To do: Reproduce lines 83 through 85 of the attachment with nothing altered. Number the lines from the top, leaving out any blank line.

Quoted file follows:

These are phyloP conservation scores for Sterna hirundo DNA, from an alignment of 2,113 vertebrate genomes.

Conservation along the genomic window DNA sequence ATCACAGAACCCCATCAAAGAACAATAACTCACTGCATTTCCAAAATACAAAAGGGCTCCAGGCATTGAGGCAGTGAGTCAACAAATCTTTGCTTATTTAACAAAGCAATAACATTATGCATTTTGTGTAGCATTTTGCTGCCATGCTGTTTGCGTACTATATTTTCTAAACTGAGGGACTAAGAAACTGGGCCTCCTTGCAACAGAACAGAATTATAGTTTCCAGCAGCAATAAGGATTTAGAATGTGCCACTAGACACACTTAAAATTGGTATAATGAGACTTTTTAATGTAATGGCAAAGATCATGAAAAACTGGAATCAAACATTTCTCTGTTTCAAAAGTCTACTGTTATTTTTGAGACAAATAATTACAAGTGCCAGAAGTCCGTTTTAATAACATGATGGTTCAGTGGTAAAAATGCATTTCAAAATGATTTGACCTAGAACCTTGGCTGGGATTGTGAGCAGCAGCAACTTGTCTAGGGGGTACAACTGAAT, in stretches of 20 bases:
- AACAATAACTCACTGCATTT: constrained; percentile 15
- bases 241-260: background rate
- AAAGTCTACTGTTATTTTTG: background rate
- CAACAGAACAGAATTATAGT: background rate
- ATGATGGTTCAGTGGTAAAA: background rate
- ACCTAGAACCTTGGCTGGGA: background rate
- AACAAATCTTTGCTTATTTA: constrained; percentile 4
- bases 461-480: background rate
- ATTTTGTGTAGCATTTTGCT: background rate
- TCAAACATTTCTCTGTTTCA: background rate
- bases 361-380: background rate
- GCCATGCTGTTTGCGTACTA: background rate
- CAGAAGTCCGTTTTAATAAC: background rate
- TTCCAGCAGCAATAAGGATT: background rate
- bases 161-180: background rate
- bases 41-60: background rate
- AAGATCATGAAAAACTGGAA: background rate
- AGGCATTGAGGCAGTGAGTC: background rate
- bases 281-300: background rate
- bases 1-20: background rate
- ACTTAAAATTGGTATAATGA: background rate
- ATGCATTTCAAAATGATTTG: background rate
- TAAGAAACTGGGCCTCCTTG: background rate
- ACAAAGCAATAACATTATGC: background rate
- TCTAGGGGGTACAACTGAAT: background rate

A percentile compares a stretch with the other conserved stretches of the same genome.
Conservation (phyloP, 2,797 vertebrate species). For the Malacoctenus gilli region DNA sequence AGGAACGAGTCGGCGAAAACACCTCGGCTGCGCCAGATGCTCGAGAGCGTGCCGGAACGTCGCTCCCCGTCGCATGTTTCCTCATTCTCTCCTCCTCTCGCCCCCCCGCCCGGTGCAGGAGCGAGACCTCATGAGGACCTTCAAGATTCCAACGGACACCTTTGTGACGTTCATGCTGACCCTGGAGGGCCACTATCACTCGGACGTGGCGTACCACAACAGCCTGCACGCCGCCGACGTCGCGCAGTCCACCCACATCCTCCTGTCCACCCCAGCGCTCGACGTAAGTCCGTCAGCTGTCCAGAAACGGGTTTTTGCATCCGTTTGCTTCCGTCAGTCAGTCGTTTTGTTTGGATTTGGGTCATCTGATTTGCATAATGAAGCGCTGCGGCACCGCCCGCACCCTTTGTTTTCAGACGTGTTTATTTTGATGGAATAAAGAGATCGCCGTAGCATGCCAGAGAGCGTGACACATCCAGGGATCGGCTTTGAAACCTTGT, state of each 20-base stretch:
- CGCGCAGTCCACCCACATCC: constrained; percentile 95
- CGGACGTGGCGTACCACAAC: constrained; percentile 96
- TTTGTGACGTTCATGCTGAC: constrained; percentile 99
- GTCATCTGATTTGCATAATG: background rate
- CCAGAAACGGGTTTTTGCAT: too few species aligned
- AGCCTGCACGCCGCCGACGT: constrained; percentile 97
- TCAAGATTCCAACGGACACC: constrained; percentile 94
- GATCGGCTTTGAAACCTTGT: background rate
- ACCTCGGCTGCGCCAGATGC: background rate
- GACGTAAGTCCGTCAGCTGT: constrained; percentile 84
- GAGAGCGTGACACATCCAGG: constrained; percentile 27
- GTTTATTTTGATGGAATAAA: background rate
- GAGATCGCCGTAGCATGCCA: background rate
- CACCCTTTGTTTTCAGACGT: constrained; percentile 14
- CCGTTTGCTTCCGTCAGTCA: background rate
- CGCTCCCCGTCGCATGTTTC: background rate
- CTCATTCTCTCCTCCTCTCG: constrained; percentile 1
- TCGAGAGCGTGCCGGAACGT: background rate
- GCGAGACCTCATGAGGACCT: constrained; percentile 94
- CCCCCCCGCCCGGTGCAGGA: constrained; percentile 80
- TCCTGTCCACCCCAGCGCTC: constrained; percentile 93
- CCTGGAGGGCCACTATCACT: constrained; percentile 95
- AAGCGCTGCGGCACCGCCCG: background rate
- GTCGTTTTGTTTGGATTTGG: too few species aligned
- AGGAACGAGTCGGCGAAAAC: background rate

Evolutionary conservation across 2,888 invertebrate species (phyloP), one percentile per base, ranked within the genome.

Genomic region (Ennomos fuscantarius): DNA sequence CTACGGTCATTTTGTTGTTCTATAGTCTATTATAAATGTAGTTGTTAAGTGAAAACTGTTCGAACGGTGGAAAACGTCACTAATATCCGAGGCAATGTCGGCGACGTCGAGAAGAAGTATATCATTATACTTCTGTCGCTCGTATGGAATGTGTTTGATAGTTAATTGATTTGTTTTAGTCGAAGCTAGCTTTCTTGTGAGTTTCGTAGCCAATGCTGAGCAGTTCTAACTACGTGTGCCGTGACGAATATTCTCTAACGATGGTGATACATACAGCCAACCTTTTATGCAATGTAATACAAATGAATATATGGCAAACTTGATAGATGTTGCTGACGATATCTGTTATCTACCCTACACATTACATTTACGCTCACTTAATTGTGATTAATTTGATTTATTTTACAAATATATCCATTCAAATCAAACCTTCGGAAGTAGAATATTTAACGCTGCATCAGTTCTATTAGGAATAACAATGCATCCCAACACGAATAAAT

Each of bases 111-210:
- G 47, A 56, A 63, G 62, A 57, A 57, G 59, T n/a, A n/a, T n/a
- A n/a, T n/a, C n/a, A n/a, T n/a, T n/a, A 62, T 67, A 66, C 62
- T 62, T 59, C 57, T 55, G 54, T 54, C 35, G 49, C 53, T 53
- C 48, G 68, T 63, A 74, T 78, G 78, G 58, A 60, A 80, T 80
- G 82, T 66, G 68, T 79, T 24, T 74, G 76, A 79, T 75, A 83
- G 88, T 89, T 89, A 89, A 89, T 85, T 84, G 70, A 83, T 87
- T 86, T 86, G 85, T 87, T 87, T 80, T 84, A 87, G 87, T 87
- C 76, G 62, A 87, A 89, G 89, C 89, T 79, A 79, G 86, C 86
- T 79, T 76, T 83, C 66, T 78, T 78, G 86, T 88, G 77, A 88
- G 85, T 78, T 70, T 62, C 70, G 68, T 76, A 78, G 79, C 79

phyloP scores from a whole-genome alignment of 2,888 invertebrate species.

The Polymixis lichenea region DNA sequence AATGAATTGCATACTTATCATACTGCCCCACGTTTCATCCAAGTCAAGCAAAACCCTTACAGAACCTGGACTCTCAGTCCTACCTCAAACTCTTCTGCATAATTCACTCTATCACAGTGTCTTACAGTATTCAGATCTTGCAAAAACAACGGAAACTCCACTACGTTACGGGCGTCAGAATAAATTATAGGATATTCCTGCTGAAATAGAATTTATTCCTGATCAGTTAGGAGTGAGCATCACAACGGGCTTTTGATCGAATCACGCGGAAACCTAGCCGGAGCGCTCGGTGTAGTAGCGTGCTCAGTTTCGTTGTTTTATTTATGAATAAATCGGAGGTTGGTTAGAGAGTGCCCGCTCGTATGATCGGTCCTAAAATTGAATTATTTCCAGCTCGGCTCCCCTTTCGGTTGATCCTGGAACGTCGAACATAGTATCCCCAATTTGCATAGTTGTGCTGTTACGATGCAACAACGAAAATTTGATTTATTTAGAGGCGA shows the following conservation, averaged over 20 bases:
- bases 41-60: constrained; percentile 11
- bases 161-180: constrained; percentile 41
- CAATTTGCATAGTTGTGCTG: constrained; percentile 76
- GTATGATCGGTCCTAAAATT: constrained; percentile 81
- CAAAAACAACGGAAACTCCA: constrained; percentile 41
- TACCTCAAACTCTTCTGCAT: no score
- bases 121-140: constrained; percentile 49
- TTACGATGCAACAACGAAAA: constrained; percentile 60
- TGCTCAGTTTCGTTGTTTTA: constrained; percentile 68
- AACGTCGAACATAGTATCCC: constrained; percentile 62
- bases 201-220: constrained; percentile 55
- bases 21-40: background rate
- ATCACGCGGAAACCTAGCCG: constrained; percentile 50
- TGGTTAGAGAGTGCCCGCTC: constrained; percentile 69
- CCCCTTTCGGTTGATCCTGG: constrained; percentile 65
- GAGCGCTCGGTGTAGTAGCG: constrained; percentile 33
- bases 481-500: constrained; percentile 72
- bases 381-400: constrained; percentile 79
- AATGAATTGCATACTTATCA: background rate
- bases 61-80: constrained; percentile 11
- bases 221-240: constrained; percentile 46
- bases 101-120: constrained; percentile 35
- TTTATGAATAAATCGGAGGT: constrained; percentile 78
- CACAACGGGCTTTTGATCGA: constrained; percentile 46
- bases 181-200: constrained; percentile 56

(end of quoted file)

- TGGTTAGAGAGTGCCCGCTC: constrained; percentile 69
- CCCCTTTCGGTTGATCCTGG: constrained; percentile 65
- GAGCGCTCGGTGTAGTAGCG: constrained; percentile 33